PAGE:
In them these skies and airs, these mountain peaks, Shasta, Nevadas, These huge precipitous cliffs, this amplitude, these valleys, far Yosemite, To be in them absorb’d, assimilated.
…nor perfume of foreign court or indoor library; But an odor I’d bring as from forests of pine in Maine, or breath of an Illinois prairie, With open airs of Virginia or Georgia or Tennessee, or from Texas uplands, or Florida’s glades, Or the Saguenay’s black stream, or the wide blue spread of Huron, With presentment of Yellowstone’s scenes, or Yosemite, And murmuring under, pervading all, I’d bring the rustling sea-sound, That endlessly sounds from the two Great Seas of the world.
Election Day, November, 1884 If I should need to name, O Western World, your powerfulest scene and show, ’Twould not be you, Niagara—nor you, ye limitless prairies—nor your huge rifts of canyons, Colorado, Nor you, Yosemite—nor Yellowstone, with all its spasmic geyser-loops ascending to the skies, appearing and disappearing, Nor Oregon’s white cones—nor Huron’s belt of mighty lakes—nor Mississippi’s stream: —This seething hemisphere’s humanity, as now, I’d name—the still small voice…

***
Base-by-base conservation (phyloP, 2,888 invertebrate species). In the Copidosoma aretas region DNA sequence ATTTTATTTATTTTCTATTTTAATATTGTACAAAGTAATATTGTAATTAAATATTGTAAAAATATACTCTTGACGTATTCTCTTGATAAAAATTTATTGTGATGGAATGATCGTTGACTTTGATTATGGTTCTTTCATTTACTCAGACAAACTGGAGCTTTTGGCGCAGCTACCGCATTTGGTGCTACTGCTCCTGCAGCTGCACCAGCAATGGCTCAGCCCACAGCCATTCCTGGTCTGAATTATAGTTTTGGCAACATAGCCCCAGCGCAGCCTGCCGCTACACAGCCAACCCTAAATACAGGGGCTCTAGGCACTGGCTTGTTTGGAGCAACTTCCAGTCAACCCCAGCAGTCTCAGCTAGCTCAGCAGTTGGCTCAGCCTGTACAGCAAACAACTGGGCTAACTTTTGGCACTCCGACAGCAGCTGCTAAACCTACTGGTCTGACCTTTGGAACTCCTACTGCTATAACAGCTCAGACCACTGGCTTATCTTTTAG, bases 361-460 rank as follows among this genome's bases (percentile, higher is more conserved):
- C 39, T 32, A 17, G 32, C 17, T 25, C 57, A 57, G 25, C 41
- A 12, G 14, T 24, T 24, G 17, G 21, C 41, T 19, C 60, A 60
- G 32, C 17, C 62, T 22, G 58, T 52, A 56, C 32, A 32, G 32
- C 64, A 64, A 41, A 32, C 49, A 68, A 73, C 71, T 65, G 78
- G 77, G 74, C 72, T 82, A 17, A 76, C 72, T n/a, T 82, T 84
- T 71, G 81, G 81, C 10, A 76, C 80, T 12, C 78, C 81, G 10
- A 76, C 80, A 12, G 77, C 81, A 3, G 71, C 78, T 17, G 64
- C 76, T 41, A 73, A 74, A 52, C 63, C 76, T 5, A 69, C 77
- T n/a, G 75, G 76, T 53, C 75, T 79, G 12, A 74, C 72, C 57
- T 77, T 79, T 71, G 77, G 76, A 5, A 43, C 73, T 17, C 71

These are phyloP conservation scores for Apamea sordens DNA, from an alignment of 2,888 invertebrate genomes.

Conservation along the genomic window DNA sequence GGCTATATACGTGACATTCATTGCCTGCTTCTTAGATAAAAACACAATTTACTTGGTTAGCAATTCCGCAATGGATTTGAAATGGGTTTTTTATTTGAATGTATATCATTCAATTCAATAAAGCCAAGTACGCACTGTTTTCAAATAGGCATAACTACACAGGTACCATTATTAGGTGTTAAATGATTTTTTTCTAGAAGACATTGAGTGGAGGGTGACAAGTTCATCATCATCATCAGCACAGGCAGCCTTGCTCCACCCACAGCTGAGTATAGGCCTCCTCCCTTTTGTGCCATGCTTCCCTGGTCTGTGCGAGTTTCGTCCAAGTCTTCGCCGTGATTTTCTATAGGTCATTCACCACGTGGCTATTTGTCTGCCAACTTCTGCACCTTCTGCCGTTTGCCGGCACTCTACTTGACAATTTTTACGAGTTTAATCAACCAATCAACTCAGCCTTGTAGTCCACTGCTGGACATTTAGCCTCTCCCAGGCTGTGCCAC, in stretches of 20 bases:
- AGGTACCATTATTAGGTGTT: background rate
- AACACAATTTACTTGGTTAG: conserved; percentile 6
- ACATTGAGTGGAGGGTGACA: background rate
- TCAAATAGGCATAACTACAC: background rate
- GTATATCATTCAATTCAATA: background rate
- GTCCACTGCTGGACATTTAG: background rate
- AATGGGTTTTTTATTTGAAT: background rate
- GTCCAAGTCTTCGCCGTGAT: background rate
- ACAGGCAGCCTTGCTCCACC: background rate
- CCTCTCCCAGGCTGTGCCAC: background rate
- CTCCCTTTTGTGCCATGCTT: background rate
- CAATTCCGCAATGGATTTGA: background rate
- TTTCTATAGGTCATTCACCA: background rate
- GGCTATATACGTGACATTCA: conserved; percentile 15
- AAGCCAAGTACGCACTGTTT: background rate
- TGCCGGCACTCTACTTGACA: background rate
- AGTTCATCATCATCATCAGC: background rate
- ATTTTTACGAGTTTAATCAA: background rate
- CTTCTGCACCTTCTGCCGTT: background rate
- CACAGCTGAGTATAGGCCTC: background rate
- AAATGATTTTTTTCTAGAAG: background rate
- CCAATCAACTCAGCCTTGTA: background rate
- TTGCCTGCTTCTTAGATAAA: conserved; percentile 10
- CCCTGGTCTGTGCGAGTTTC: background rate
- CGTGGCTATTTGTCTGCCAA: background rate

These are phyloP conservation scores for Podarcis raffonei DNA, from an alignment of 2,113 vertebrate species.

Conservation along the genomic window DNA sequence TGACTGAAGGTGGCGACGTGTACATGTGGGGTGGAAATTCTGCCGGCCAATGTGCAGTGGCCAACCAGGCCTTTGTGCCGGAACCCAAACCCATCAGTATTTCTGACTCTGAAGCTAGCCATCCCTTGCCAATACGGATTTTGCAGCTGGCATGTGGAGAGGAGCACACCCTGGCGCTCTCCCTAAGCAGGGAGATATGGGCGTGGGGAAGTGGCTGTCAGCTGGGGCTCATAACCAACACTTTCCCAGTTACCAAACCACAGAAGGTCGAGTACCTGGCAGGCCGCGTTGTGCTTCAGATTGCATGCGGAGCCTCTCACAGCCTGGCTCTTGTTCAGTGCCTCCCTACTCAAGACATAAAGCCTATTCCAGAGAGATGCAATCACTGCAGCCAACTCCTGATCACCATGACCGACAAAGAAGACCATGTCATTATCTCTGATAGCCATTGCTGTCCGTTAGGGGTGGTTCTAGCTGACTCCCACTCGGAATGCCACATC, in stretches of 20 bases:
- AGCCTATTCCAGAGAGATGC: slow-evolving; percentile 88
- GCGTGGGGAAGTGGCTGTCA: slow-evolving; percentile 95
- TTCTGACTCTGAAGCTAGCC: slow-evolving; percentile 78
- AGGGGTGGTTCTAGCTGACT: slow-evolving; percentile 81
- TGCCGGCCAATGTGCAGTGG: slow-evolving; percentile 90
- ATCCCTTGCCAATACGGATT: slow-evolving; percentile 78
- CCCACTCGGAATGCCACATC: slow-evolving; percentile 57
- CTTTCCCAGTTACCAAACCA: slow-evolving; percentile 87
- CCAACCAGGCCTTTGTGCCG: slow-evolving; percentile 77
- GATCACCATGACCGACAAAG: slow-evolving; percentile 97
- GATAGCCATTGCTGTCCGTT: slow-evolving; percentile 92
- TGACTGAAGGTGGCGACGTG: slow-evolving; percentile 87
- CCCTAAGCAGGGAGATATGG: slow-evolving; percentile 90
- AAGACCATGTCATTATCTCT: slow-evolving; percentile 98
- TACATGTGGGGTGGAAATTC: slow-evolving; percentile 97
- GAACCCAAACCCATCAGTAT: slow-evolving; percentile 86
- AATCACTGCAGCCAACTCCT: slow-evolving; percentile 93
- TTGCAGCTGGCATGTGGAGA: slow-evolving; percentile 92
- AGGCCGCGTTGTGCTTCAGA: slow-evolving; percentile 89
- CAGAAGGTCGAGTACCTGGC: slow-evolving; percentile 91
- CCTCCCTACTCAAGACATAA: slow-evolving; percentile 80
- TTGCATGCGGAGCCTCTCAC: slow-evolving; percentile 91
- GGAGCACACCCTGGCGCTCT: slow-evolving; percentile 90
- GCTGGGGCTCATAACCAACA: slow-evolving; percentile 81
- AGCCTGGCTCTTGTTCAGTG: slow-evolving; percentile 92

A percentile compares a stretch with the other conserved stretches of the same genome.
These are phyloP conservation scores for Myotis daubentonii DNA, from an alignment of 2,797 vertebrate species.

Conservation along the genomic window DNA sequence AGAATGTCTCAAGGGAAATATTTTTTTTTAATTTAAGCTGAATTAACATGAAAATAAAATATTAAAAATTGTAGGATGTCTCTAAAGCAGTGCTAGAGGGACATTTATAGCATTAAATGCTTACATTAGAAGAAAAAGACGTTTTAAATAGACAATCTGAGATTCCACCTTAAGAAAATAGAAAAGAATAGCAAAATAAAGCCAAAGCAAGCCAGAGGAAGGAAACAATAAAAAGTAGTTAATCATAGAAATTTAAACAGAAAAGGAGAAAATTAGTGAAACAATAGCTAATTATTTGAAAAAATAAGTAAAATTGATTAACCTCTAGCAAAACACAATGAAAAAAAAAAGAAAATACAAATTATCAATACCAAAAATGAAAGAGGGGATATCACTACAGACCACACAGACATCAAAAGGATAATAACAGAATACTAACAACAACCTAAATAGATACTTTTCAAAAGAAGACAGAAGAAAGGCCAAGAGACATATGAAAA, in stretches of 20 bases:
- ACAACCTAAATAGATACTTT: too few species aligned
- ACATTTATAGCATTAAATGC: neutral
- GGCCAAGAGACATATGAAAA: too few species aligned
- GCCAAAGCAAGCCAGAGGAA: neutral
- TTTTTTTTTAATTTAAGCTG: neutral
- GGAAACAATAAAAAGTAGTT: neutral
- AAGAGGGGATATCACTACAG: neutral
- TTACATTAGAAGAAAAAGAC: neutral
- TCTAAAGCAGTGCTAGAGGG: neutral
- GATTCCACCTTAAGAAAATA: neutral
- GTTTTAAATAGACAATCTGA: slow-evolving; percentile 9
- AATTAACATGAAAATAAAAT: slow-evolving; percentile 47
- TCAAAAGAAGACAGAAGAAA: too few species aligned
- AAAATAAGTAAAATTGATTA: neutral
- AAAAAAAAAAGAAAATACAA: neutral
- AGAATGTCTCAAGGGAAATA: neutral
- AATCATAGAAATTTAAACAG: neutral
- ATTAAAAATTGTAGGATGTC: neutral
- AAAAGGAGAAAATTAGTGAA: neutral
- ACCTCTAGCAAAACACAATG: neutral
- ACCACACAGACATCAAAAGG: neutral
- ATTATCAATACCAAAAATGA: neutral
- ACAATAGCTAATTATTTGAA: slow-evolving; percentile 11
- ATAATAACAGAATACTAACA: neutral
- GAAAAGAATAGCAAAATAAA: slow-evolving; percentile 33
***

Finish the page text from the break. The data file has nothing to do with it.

There are no more uses of "Yosemite" in the book.
Show samples from other sources
With the stereoscope, the two pictures, separately, always looked somewhat alike: two views of Half Dome in Yosemite National Park, say, or two views of the Grand Canyon.
Margaret Peterson Haddix -- Uprising
On the mantel, Mae was sure she could see a photo she recognized, of Mercer with his brothers and parents, on a trip they’d taken to Yosemite.